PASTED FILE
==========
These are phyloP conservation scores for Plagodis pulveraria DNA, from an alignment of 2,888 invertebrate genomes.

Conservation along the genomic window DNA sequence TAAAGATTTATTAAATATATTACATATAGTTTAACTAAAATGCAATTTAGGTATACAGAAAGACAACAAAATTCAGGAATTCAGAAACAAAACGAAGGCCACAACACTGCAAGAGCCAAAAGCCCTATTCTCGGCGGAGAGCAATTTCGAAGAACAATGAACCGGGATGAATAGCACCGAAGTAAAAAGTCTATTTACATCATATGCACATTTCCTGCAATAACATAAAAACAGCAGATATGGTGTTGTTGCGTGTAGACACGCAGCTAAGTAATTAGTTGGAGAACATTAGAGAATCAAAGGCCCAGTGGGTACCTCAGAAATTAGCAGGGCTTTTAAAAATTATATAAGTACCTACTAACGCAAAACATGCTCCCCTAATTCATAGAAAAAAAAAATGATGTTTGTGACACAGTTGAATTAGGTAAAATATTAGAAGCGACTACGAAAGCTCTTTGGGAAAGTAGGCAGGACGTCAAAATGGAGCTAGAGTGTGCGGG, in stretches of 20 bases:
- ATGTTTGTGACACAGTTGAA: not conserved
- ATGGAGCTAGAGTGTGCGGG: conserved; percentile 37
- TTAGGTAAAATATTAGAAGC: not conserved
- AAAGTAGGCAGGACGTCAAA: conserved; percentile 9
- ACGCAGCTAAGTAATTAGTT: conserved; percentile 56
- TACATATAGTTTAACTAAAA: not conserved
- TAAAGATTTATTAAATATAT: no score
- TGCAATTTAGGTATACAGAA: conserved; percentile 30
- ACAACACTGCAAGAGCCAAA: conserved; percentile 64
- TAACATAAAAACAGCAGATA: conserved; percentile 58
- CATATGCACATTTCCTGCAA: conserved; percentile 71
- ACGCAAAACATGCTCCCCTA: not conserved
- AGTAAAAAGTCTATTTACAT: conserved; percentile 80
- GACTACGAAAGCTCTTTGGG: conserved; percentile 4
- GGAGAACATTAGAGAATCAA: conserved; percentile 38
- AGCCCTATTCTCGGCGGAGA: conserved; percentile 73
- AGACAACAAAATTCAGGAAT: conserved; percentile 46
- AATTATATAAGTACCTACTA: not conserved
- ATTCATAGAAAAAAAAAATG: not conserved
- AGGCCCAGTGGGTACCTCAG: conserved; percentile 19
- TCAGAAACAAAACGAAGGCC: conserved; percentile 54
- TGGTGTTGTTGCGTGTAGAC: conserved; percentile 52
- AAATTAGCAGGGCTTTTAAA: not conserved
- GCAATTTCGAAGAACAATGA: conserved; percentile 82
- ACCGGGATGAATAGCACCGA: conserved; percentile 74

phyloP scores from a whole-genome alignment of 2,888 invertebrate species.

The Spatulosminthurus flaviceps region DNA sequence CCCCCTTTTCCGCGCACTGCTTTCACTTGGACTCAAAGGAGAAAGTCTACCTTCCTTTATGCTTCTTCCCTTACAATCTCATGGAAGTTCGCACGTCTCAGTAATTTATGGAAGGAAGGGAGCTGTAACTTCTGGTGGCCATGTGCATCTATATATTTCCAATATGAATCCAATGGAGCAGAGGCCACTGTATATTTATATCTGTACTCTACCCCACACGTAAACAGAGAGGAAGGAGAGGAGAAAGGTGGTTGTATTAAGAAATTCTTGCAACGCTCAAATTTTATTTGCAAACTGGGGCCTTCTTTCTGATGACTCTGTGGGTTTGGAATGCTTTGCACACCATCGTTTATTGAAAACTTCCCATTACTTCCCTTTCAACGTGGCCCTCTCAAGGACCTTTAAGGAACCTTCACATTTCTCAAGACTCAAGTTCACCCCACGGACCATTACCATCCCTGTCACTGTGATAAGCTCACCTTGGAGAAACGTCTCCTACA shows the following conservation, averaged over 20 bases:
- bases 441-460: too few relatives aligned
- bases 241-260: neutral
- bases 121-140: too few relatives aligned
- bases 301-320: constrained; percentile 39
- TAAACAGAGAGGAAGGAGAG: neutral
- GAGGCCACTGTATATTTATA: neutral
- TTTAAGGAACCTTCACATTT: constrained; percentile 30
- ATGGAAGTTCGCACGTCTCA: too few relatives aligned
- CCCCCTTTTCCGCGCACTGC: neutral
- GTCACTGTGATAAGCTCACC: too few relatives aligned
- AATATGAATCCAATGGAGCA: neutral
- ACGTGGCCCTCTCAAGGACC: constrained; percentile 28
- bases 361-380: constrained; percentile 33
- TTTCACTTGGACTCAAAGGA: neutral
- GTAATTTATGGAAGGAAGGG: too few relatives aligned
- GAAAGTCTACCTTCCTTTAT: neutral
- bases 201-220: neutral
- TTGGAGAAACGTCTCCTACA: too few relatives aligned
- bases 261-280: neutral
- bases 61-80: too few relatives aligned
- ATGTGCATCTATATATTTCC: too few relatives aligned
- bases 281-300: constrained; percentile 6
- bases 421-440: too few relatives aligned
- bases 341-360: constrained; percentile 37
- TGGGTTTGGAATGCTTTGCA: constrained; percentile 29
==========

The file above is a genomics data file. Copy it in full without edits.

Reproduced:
These are phyloP conservation scores for Plagodis pulveraria DNA, from an alignment of 2,888 invertebrate genomes.

Conservation along the genomic window DNA sequence TAAAGATTTATTAAATATATTACATATAGTTTAACTAAAATGCAATTTAGGTATACAGAAAGACAACAAAATTCAGGAATTCAGAAACAAAACGAAGGCCACAACACTGCAAGAGCCAAAAGCCCTATTCTCGGCGGAGAGCAATTTCGAAGAACAATGAACCGGGATGAATAGCACCGAAGTAAAAAGTCTATTTACATCATATGCACATTTCCTGCAATAACATAAAAACAGCAGATATGGTGTTGTTGCGTGTAGACACGCAGCTAAGTAATTAGTTGGAGAACATTAGAGAATCAAAGGCCCAGTGGGTACCTCAGAAATTAGCAGGGCTTTTAAAAATTATATAAGTACCTACTAACGCAAAACATGCTCCCCTAATTCATAGAAAAAAAAAATGATGTTTGTGACACAGTTGAATTAGGTAAAATATTAGAAGCGACTACGAAAGCTCTTTGGGAAAGTAGGCAGGACGTCAAAATGGAGCTAGAGTGTGCGGG, in stretches of 20 bases:
- ATGTTTGTGACACAGTTGAA: not conserved
- ATGGAGCTAGAGTGTGCGGG: conserved; percentile 37
- TTAGGTAAAATATTAGAAGC: not conserved
- AAAGTAGGCAGGACGTCAAA: conserved; percentile 9
- ACGCAGCTAAGTAATTAGTT: conserved; percentile 56
- TACATATAGTTTAACTAAAA: not conserved
- TAAAGATTTATTAAATATAT: no score
- TGCAATTTAGGTATACAGAA: conserved; percentile 30
- ACAACACTGCAAGAGCCAAA: conserved; percentile 64
- TAACATAAAAACAGCAGATA: conserved; percentile 58
- CATATGCACATTTCCTGCAA: conserved; percentile 71
- ACGCAAAACATGCTCCCCTA: not conserved
- AGTAAAAAGTCTATTTACAT: conserved; percentile 80
- GACTACGAAAGCTCTTTGGG: conserved; percentile 4
- GGAGAACATTAGAGAATCAA: conserved; percentile 38
- AGCCCTATTCTCGGCGGAGA: conserved; percentile 73
- AGACAACAAAATTCAGGAAT: conserved; percentile 46
- AATTATATAAGTACCTACTA: not conserved
- ATTCATAGAAAAAAAAAATG: not conserved
- AGGCCCAGTGGGTACCTCAG: conserved; percentile 19
- TCAGAAACAAAACGAAGGCC: conserved; percentile 54
- TGGTGTTGTTGCGTGTAGAC: conserved; percentile 52
- AAATTAGCAGGGCTTTTAAA: not conserved
- GCAATTTCGAAGAACAATGA: conserved; percentile 82
- ACCGGGATGAATAGCACCGA: conserved; percentile 74

phyloP scores from a whole-genome alignment of 2,888 invertebrate species.

The Spatulosminthurus flaviceps region DNA sequence CCCCCTTTTCCGCGCACTGCTTTCACTTGGACTCAAAGGAGAAAGTCTACCTTCCTTTATGCTTCTTCCCTTACAATCTCATGGAAGTTCGCACGTCTCAGTAATTTATGGAAGGAAGGGAGCTGTAACTTCTGGTGGCCATGTGCATCTATATATTTCCAATATGAATCCAATGGAGCAGAGGCCACTGTATATTTATATCTGTACTCTACCCCACACGTAAACAGAGAGGAAGGAGAGGAGAAAGGTGGTTGTATTAAGAAATTCTTGCAACGCTCAAATTTTATTTGCAAACTGGGGCCTTCTTTCTGATGACTCTGTGGGTTTGGAATGCTTTGCACACCATCGTTTATTGAAAACTTCCCATTACTTCCCTTTCAACGTGGCCCTCTCAAGGACCTTTAAGGAACCTTCACATTTCTCAAGACTCAAGTTCACCCCACGGACCATTACCATCCCTGTCACTGTGATAAGCTCACCTTGGAGAAACGTCTCCTACA shows the following conservation, averaged over 20 bases:
- bases 441-460: too few relatives aligned
- bases 241-260: neutral
- bases 121-140: too few relatives aligned
- bases 301-320: constrained; percentile 39
- TAAACAGAGAGGAAGGAGAG: neutral
- GAGGCCACTGTATATTTATA: neutral
- TTTAAGGAACCTTCACATTT: constrained; percentile 30
- ATGGAAGTTCGCACGTCTCA: too few relatives aligned
- CCCCCTTTTCCGCGCACTGC: neutral
- GTCACTGTGATAAGCTCACC: too few relatives aligned
- AATATGAATCCAATGGAGCA: neutral
- ACGTGGCCCTCTCAAGGACC: constrained; percentile 28
- bases 361-380: constrained; percentile 33
- TTTCACTTGGACTCAAAGGA: neutral
- GTAATTTATGGAAGGAAGGG: too few relatives aligned
- GAAAGTCTACCTTCCTTTAT: neutral
- bases 201-220: neutral
- TTGGAGAAACGTCTCCTACA: too few relatives aligned
- bases 261-280: neutral
- bases 61-80: too few relatives aligned
- ATGTGCATCTATATATTTCC: too few relatives aligned
- bases 281-300: constrained; percentile 6
- bases 421-440: too few relatives aligned
- bases 341-360: constrained; percentile 37
- TGGGTTTGGAATGCTTTGCA: constrained; percentile 29